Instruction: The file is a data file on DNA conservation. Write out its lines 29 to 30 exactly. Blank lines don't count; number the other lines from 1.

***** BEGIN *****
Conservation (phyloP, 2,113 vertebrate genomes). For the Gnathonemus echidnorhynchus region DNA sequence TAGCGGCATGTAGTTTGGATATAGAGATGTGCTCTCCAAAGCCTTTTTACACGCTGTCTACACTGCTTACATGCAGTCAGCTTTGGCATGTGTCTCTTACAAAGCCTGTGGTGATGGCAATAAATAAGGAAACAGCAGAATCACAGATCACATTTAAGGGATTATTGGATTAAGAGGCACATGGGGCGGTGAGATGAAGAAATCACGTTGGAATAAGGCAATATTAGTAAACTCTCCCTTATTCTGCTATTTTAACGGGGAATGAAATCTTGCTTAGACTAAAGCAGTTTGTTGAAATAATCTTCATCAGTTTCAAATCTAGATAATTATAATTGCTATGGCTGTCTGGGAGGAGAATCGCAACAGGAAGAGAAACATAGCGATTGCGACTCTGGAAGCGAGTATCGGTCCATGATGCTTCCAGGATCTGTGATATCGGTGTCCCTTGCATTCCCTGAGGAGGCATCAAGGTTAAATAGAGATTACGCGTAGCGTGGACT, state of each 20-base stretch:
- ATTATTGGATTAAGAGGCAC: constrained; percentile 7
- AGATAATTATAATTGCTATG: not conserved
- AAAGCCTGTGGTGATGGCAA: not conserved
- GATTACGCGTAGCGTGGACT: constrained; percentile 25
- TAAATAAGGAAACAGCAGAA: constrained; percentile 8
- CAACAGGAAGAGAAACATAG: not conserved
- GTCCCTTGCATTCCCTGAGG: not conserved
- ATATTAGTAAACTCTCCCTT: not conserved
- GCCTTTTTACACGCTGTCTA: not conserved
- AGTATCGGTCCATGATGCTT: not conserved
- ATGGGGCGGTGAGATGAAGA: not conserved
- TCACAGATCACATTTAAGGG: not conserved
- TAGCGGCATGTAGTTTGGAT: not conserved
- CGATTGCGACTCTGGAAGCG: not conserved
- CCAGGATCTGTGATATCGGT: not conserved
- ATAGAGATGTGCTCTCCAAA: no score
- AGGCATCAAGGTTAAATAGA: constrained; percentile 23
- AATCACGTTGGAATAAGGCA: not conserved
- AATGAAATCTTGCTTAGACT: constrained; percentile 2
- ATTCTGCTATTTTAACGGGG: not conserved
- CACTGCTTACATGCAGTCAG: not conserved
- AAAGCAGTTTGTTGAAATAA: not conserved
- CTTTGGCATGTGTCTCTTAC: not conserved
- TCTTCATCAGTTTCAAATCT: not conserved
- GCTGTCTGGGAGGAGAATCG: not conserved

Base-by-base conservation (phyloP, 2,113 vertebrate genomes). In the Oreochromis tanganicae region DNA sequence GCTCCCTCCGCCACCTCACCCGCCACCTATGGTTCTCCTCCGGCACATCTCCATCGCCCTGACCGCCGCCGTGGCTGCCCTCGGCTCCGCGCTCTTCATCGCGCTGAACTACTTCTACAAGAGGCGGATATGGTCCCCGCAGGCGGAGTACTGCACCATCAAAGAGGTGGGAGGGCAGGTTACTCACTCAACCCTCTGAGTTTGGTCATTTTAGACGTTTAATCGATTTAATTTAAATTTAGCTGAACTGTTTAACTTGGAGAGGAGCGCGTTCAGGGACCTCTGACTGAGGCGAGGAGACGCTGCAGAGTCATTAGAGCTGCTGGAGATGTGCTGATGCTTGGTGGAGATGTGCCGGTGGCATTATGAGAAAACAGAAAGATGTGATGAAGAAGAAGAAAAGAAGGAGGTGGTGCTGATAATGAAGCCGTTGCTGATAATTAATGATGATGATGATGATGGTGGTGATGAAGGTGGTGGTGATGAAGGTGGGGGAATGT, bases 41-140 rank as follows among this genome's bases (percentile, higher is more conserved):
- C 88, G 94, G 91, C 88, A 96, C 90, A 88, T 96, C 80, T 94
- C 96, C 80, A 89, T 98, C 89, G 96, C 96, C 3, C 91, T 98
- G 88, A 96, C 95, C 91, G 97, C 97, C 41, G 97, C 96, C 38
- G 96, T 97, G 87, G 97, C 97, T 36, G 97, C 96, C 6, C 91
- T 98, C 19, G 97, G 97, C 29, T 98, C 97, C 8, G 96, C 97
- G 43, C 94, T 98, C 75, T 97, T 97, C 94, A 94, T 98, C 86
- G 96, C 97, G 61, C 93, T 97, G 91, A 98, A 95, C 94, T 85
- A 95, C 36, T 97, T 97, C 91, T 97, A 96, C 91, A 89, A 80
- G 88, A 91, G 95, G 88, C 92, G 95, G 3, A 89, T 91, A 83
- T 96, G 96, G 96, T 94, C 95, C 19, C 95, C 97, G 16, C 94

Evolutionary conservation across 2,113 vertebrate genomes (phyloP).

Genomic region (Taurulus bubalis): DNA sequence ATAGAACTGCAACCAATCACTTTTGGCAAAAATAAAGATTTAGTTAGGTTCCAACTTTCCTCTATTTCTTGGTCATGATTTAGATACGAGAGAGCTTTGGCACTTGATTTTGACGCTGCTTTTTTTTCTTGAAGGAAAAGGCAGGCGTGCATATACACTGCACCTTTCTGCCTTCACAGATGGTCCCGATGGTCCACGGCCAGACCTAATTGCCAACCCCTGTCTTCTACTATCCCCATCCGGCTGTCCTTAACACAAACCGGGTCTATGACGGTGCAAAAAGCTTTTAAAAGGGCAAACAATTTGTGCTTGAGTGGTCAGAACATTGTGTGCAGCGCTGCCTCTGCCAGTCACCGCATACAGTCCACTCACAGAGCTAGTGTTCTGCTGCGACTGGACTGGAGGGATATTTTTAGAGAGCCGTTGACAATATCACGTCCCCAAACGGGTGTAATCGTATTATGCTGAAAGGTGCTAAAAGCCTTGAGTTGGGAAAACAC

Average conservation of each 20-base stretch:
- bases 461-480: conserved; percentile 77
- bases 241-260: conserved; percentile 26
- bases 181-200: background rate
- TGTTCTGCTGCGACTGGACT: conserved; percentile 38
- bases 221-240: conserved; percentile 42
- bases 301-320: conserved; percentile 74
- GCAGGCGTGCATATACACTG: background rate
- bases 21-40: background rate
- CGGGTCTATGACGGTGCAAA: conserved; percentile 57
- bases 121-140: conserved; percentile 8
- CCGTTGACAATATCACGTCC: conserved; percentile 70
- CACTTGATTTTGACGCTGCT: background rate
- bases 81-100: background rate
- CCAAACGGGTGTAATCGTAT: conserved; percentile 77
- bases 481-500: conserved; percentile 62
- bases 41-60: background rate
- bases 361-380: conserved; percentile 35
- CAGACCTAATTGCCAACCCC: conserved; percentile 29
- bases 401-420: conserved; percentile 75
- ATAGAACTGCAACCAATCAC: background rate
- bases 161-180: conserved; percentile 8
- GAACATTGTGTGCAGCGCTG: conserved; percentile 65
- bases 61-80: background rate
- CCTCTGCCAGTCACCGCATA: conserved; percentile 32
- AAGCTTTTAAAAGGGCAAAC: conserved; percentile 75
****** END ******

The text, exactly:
- C 96, C 80, A 89, T 98, C 89, G 96, C 96, C 3, C 91, T 98
- G 88, A 96, C 95, C 91, G 97, C 97, C 41, G 97, C 96, C 38